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Social Security numbers found on state Web site

The Mississippi secretary of state’s office has disabled Internet links from its Web site that contained more than 2 million documents containing personal information like Social Security numbers.

The documents known as Uniform Commercial Code filings had been available for public perusal, and could have been a gold mine for identity thieves.

UCC filings are necessary when a person puts up collateral to secure a loan, and the information had been put online to make it easier for lenders to access the information.

“All these documents are public documents. Businesses, banks, law firms rely on this every single day,” said David Blount, a spokesman for the secretary of state’s office. “It’s also vitally important we protect people’s privacy.”

The problem is not limited to the Mississippi secretary of state’s office. As more government agencies across the country get on the Internet and begin posting public records, they must walk a tightrope between keeping records open and protecting citizens’ privacy.

Last year, more than 9.9 million Americans were victims of identity theft at a cost of roughly $5 billion, according to the U.S. Postal Service. There were more than 1,458 reported claims in 2005, up from 1,084 in 2003, according to the Federal Trade Commission.

B.J. Ostergren, a privacy activist who founded The Virginia Watchdog, has been pushing local and state governments from Virginia to Oregon to take such records off the Internet.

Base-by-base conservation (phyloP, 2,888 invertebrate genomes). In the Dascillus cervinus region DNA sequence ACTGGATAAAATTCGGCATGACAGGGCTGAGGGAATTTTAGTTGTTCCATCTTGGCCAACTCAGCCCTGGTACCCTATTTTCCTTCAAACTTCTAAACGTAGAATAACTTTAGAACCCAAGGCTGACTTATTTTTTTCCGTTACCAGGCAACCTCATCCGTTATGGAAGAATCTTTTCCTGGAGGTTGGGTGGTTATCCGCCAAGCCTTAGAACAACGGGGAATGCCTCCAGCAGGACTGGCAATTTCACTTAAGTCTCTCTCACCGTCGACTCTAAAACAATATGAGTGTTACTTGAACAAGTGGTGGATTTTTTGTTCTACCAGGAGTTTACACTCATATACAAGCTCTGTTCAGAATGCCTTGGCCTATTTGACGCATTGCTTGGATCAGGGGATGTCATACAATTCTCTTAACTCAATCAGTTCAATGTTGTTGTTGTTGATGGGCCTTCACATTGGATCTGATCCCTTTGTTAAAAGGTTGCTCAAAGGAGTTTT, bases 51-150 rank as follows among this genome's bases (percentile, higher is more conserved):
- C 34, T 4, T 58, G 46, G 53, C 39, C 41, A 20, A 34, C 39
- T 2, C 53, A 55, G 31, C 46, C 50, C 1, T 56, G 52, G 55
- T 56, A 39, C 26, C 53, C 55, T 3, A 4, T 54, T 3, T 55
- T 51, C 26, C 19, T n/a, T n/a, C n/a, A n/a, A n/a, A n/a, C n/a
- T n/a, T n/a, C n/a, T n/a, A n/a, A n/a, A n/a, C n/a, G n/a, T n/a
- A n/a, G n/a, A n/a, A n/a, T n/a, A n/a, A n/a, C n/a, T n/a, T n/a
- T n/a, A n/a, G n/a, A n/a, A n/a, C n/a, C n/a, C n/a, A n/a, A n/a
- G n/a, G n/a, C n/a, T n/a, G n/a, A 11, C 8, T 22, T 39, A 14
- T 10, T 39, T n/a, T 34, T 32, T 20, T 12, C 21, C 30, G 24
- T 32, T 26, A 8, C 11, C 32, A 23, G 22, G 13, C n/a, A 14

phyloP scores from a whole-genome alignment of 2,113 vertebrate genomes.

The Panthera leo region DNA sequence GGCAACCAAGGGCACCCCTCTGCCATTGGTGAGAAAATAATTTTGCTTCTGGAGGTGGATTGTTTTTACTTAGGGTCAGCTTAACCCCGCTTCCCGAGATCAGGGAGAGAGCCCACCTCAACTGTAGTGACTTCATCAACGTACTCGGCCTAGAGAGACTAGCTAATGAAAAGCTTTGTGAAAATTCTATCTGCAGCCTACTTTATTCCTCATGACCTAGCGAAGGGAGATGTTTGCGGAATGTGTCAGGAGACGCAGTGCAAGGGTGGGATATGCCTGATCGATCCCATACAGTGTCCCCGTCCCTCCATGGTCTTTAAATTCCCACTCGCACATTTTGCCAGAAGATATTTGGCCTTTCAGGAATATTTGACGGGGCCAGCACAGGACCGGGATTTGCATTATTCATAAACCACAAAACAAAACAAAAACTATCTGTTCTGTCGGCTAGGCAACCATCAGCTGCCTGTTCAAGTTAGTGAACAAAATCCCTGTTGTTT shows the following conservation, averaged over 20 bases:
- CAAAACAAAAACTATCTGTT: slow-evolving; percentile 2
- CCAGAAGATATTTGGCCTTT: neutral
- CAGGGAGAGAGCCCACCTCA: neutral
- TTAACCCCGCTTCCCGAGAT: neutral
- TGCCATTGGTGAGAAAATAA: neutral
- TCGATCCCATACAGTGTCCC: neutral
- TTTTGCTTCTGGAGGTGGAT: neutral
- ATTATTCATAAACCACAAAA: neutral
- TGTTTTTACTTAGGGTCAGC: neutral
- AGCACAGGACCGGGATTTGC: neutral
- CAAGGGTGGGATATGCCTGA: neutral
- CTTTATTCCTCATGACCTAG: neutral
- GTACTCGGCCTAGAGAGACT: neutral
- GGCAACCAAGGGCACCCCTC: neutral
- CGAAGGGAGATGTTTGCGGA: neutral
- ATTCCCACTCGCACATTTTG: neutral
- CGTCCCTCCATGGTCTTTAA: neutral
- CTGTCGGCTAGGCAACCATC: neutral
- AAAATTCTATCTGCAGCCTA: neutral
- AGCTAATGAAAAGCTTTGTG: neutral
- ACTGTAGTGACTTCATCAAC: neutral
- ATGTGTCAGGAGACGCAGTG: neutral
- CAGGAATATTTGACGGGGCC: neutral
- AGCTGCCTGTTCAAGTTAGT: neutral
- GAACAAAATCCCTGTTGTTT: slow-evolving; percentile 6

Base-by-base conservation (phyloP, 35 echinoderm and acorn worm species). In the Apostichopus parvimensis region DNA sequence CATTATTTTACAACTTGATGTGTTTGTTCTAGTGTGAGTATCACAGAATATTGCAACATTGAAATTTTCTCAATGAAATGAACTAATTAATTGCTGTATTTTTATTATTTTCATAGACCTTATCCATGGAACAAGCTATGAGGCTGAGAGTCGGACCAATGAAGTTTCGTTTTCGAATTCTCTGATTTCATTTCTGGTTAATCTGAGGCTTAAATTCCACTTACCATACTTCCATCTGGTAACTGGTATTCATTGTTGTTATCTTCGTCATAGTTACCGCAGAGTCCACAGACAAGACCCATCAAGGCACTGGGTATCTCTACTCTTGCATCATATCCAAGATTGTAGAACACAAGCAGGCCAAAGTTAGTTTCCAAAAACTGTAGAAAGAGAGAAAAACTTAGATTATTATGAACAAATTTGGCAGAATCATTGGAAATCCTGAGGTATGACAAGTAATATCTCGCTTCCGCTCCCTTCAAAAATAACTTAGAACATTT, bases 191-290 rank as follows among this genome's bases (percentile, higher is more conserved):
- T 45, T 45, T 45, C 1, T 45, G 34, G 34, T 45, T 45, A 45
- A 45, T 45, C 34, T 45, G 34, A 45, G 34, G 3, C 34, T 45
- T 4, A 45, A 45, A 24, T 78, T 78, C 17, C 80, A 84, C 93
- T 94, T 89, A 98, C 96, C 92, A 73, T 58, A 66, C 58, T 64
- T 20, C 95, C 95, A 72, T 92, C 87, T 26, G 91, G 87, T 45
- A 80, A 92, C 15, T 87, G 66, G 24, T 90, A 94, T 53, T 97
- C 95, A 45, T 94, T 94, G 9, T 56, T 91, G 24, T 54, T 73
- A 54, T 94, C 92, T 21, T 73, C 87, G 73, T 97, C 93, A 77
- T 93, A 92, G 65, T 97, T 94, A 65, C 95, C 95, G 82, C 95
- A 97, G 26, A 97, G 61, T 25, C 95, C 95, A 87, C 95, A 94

Ostergren alerted the secretary of state’s office to the problem last week, and the links were removed on Friday.

“I am for open records at the courthouse,” Ostergren said. “I’m just not for spoon-feeding criminals on the World Wide Web.”

Steve Holland, a Brandon insurance salesman, agreed. He didn’t know his Social Security number was so readily available.

The filing that contained his Social Security number was taken down Friday.

Holland says all the filings need to be taken down and people need to know that such personal information is available online.

“If some of them see your Social Security number, they can really do some damage,” Holland said.

Bill Thompson, assistant secretary of state for business services, said the office has been aware of the problem since 2002.

Thompson said the agency honors requests from people who wanted their Social Security numbers taken off.

Trying to remove or alter all of the documents with Social Security numbers, Thompson said, would be cumbersome because each of the 2 million documents would have to be examined individually.

Thompson said the agency is exploring software that could take out the information automatically while preserving an original copy.

State Sen. Lynn Posey, D-Union Church, was surprised to learn his Social Security number was online.

Posey said he would push for Legislation that would require any public documents posted online to be free of Social Security numbers.

“I don’t think the Legislature would approve of having people’s Social Security numbers posted on anybody’s Web site,” Posey said.

Attorney General Jim Hood estimates his office’s consumer protection division investigates about 120 cases of identity theft per year. At least one case has occurred from a public document posted online.